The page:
“The euro does not lead to an agreement, but the division of Europe”, in 1998, warned the sociologist Lord Ralf Dahrendorf. His exhortations were then unheard. 13 years later, but they threaten to become real and Europe is facing a crucial test. Despite all promises, Greece failed to chart a credible austerity and eliminate supply-policy failures. Interest groups and elites were able to enforce their pension rights continues. Now suffer especially the Greek taxpayers.
Simultaneously suffers the image of Germany, especially among the Greeks. Once again, the banks will protect and transfer the risk to the taxpayer. What we finally need is a European strategy. This must include a final cure of the SGP, the consistent establishment and implementation of the no-bailout principle, a time limit for rescue tools and a courageous rescue of Greece (including refinancing). Otherwise, we experience more disintegration by nationalistic prejudices – and then the European governments were actually the gravedigger Europe.
On further financial assistance to Greece
With today’s decision of the Bundestag on further financial assistance to Greece, end the future stability rules for the euro countries. From July 2013, the European Stability Mechanism (ESM) replace the existing temporary auxiliary systems and complement the Maastricht criteria and the Stability and Growth Pact. The core idea of the ESM, heard in the case of a de facto sovereign default may grant, under severe budget constraints grants. The principle of liability is one of the pillars of the social market economy.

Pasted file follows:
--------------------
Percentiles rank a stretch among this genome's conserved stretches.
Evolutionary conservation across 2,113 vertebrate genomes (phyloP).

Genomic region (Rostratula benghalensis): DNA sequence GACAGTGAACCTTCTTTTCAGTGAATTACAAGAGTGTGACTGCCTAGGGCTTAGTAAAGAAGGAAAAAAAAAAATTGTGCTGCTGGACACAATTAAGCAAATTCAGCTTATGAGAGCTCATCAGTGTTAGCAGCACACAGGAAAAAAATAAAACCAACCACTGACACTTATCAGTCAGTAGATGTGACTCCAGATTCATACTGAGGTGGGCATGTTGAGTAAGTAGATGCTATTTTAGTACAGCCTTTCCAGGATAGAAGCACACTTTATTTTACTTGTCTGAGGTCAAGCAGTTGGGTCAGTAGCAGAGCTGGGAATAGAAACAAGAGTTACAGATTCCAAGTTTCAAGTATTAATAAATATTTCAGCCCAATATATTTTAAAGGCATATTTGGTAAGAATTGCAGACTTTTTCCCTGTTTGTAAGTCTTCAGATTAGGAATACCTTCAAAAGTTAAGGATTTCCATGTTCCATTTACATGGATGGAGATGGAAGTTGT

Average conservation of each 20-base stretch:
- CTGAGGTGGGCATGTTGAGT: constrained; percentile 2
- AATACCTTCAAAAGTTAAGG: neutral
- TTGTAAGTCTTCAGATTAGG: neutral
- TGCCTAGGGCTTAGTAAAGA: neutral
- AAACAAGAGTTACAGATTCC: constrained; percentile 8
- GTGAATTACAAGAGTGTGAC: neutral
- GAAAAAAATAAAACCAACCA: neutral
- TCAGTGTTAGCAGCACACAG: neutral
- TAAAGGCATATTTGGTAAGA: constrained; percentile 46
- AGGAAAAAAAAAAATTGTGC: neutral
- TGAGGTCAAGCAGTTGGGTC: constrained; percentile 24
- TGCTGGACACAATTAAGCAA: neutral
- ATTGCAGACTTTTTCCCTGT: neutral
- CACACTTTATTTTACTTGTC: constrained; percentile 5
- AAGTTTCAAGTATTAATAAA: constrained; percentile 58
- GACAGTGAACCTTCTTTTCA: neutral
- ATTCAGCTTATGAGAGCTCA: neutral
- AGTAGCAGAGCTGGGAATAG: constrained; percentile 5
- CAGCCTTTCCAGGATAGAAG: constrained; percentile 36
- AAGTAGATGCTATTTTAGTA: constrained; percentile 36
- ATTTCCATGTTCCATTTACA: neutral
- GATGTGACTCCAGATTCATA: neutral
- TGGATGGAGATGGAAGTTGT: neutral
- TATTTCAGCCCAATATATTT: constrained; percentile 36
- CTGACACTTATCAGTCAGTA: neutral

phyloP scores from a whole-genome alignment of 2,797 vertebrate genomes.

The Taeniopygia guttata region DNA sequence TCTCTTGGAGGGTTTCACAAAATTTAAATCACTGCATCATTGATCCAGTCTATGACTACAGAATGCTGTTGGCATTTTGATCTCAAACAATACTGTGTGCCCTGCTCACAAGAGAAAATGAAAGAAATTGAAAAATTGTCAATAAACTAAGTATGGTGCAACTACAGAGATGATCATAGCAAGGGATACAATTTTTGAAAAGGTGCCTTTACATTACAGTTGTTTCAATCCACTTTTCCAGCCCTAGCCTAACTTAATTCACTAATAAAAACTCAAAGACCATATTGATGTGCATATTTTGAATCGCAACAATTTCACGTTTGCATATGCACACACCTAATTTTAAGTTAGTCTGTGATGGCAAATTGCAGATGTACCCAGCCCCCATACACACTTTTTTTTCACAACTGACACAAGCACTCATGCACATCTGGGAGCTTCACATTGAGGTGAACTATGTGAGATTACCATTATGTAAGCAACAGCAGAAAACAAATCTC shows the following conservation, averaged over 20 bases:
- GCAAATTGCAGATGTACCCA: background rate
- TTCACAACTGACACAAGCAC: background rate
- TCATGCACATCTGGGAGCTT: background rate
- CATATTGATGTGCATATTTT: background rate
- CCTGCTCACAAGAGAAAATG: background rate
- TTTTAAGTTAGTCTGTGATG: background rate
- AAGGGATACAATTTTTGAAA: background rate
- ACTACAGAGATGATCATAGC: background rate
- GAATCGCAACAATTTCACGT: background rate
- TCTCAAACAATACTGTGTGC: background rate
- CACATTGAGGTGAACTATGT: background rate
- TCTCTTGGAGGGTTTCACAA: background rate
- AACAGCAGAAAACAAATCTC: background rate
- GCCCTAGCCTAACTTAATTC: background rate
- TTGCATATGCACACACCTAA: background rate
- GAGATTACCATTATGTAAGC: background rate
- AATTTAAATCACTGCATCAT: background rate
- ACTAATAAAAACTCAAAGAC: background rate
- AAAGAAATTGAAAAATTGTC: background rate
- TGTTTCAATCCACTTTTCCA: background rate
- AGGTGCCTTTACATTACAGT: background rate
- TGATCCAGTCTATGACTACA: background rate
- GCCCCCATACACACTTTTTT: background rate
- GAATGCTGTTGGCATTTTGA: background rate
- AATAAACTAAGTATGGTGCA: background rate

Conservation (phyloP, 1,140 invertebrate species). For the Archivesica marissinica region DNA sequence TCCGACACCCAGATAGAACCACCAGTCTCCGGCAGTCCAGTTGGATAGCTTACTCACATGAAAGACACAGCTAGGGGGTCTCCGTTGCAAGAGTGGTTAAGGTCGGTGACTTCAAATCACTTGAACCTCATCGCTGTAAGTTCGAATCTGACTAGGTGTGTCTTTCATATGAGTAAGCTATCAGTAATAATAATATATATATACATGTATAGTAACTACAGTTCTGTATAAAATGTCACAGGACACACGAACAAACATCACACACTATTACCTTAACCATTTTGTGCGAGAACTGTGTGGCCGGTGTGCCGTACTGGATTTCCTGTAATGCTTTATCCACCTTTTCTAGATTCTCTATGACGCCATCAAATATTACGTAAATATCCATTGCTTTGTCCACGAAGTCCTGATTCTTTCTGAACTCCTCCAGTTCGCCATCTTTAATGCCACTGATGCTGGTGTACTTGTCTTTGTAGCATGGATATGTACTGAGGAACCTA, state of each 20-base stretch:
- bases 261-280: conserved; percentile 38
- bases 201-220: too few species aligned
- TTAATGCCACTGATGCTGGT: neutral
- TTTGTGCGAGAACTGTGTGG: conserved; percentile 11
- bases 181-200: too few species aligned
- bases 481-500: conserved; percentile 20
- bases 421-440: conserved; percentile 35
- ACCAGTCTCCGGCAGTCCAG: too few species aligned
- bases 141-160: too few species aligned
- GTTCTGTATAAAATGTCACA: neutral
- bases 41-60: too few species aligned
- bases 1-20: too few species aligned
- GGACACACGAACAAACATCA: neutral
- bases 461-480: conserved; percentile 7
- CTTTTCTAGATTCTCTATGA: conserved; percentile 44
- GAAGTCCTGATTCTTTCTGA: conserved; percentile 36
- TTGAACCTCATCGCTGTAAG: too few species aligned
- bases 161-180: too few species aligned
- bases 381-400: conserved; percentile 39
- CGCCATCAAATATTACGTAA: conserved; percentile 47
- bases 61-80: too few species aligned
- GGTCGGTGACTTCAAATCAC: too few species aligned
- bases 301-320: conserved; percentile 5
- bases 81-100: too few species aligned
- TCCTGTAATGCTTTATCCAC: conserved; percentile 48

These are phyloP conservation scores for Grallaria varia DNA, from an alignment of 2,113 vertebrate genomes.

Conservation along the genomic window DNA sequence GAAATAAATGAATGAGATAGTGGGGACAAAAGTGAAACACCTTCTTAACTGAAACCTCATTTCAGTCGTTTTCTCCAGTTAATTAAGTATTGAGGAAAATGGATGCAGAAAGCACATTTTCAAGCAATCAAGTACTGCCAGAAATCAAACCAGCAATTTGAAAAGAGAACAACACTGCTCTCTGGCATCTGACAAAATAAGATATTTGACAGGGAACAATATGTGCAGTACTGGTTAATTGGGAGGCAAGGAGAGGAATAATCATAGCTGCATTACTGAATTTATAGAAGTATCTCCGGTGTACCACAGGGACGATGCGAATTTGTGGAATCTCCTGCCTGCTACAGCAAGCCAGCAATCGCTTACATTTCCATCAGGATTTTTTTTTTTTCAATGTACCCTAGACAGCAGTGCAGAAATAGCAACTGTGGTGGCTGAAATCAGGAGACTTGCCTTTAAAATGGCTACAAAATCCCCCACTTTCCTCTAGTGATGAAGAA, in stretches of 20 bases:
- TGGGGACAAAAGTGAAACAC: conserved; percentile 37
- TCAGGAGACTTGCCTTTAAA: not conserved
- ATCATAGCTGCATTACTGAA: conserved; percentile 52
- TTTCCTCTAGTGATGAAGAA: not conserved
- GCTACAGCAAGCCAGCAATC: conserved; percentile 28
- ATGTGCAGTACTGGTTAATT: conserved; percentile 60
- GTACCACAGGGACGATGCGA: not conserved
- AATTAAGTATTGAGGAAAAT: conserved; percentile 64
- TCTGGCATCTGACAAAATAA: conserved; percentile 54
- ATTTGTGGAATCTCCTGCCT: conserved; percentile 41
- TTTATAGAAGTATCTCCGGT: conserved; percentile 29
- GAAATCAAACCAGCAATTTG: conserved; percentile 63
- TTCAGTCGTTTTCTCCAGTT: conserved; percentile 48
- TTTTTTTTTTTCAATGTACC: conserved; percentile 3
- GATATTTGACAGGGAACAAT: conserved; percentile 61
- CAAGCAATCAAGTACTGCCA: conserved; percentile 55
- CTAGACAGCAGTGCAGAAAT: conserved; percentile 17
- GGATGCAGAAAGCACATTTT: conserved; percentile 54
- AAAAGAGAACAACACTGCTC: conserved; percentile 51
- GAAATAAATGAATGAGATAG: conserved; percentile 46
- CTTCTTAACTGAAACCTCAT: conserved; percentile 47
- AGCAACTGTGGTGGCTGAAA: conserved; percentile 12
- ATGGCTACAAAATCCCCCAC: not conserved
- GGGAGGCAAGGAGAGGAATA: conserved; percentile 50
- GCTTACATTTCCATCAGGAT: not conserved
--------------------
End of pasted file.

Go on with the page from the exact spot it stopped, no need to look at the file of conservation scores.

Without competition, freedom of contract and just liability, the market cannot provide credible information. The de facto socialization of the risk of sovereign debt of Greece is so far not only a consequence but also just cause to lower interest rates in the past or the excessive debt. The liability principle should be enshrined in the ESM with the creditor participation strengthened in future sovereign defaults again.
After EMS rules, it would have in a negative debt sustainability. To come to a hearing to the debtor with its creditors would grant the ESM it only if creditors to waive some of their demands. Bond yields would be higher and would dampen excessive debt early. In the case of Greece, it is running but now is quite different. Here, the creditor will only be encouraged to extend their loan terms.
Schäuble calls this “soft restructuring”. In fact, that is good and windfall for all those who benefit from high borrowing rates. The history of the euro is a series of unpunished infringements of the law.